Hakuna Matata.

A few summers ago, I flew to Tanzania to visit a friend stationed in Arusha to get experience for her social work degree. This is the second of two posts about this adventure.

Bethany and I left Moshi to head toward Dar es Salaam and Zanzibar Island. One of her social worker friends back in Arusha had arranged for his friend Alex to meet us at the bus stop and help us around the largest city in Tanzania. For this, we were much appreciative; Arusha and Dar es Salaam were like night and day. Arusha was smaller, had a cooler climate and was Christian in culture, while Dar was giant, very hot and was a largely Islamic city, presenting a culture that neither of us had experienced before. While we were welcomed into the city, there were rules, and we were – I felt – much more accepted with a male presence.

We spent the day with Alex as he guided us through his city, from his university to government buildings (and a United Nations building guarded by a guy with a rifle) to a shop where I could buy a scarf to cover my bare shoulders without getting ripped off. (My shirt, I realized within minutes of arriving into the city, was not modest enough.) Exhausted after a day of walking, Bethany and I made our way back to the hotel room he’d reserved for us, excited to have a shower (and disappointed that it didn’t have hot water). Our itinerary for the next day was Zanzibar Island.

Zanzibar Island is known its spices, which are grown on Zanzibar and its surrounding islands. It’s also known for Stone Town, its main city with labyrinth-like passageways between 200 year-old coral stone buildings. We wandered through the city for quite some time, but I failed to get a photograph of the view. My best shot, above, taken from a return trip from an island jaunt. As far as spices go, while I bought a few chintzy gift packs to give away back home, I did not take any photos.

I did, however, take pictures of food. Upon our arrival to the island (after we went through a sort of customs; Zanzibar used to be its own country, so we had to get our passports stamped and let the government know exactly where we intended to be) we came across a busy, almost western-style restaurant. I ordered something with chicken and plantains and remember being slightly surprised that the fruit had the consistency of potatoes and that the chicken resembled, well, a real chicken. With bone, gristle, skin and a feather or two attached, and this dish made for awkward eating. My surprise, of course, was a sign that we are too far removed from our food system in the west, but I suppose that that’s another story.

It wasn’t long until Bethany and I were on a dala dala to the east coast of the island, where the beaches and resorts lure tourists. And for good reason. This, friends, was the view from our ocean-side bungalow. Our $30 a night ocean-side bungalow. We ended up at a cheap resort that had six other people and a staff of two (who acted as bellhops, concierge, chefs, and bartenders).

The “restaurant” at the resort offered a wide variety of foods, but when Bethany and I tried to order two different meals, we were informed that it would be better if we ordered the same thing, and that our meals would be ready in an hour or so. So chicken curry for two, it was. Without freezers and distributors to offer short cuts such as pre-packaged boneless chicken breasts, everything we ate was most certainly made from scratch. It’s a miracle, perhaps, that it only took an hour to get the food to us. (We wandered around the resort until it was ready.)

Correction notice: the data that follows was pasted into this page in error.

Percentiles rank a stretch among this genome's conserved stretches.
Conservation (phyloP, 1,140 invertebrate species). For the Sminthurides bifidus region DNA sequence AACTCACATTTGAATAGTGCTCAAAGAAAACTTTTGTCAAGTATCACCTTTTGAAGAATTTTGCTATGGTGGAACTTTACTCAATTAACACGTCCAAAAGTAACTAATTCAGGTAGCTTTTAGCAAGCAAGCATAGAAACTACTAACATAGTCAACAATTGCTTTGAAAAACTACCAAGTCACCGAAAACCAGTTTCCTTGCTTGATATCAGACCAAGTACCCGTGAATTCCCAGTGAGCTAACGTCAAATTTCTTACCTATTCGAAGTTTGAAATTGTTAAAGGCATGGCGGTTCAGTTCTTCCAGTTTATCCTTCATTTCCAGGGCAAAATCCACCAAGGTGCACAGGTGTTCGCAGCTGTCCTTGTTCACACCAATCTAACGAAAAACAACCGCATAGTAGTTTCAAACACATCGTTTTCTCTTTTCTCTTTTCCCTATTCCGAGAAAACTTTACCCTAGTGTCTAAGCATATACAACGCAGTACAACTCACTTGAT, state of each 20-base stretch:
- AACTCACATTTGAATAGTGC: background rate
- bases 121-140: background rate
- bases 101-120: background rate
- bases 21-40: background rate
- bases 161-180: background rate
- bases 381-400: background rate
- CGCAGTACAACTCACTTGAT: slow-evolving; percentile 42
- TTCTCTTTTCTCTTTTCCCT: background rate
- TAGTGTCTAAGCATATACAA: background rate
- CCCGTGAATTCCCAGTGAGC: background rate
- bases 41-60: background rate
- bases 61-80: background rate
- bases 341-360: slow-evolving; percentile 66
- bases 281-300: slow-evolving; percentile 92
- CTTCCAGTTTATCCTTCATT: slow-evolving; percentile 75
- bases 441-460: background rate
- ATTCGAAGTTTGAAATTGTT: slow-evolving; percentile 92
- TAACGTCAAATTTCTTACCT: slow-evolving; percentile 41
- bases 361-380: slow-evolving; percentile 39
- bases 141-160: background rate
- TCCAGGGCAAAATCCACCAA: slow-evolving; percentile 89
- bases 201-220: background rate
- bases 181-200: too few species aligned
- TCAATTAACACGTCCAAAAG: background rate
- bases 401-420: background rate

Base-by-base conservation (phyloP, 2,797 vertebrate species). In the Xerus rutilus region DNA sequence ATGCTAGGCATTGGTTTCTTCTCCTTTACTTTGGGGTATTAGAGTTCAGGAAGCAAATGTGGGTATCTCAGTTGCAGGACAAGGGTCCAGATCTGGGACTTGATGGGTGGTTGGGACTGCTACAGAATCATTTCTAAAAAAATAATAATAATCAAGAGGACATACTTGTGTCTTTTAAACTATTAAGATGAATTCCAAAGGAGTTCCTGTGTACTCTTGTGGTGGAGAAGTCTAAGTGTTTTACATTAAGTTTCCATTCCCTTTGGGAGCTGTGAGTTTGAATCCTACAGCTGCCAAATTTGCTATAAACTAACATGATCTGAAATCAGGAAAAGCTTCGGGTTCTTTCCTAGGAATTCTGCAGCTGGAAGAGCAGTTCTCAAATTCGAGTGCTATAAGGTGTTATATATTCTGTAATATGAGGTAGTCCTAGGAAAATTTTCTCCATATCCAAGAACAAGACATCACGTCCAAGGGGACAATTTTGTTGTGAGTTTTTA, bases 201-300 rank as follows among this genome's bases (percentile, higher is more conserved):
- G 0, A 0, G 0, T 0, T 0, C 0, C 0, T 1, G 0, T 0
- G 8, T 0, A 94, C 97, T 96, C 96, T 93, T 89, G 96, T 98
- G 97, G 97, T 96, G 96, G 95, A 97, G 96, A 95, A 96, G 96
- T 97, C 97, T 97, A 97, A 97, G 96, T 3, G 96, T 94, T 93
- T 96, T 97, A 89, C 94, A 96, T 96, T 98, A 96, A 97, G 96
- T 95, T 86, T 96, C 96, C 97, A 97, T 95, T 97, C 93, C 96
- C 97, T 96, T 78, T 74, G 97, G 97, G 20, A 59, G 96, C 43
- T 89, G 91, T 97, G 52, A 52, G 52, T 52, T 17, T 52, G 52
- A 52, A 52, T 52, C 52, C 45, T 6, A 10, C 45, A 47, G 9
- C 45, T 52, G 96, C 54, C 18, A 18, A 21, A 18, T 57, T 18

The most memorable part of the meal was not the food, but the company. A mother cat and her two kittens were very interested in our meal, and spent quite some time begging for pieces of chicken and rice. And it worked, though we were a bit disappointed that Mama Kitty ate the food herself instead of giving it to her offspring. Perhaps it was for nursing?

Mama Kitty had competition, too. A rooster was also at the table, begging for scraps. Quite a sight it was, seeing a rooster and a cat compete for chicken meat. All in all, we were all well-fed. Bethany and I even ate some of the food ourselves.

The hotel staff, it turned out, were hakuna matata Rastafarian-types, who were likely under the influence of one of the islands herbs and spices for the majority of the time we were there. They had a talent for turning an empty bar into a night club; all eight guests ended up dancing (though I looked ridiculous next to the Germans) and drinking strange cocktails (one with Hershey’s syrup) far into the night. We were never charged for drinks, so – foolish or not – we demanded to pay for them as we checked out of the bar. (Who knows? Perhaps they were included in our $30 stay?)

As we took the bus back to Arusha, we passed by real life. Most people in Tanzania do not ever get a chance to make it over to Zanzibar Island; the two-hour ferry ride costs around US $40 one-way and it’s just unaffordable. Truth be told, like a Lutheran in a Garrison Keillor story, I felt much more comfortable when I was out of “paradise” and back in a world with a little more stress and maybe just a little more purpose. I’m strange like that; “no worries” kind of freaks me out.

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2 thoughts on “Hakuna Matata.

  1. Beth says:

    Umm…I have an important correction. There was NO water in the Dar hotel. It was freaking hot there we wouldn’t have wanted hot water anyways. But I had that crazy thing going on with my scalp so I wanted to shampoo…bad :)

    • Jill says:

      Oops. I KNEW that there was something weird about that shower. My memory eluded me. Looking forward to another few weeks with spotty showers! In other news, apparently there’s now a restaurant in Cbus featuring food from Zanzibar!

      Sent from my iPhone

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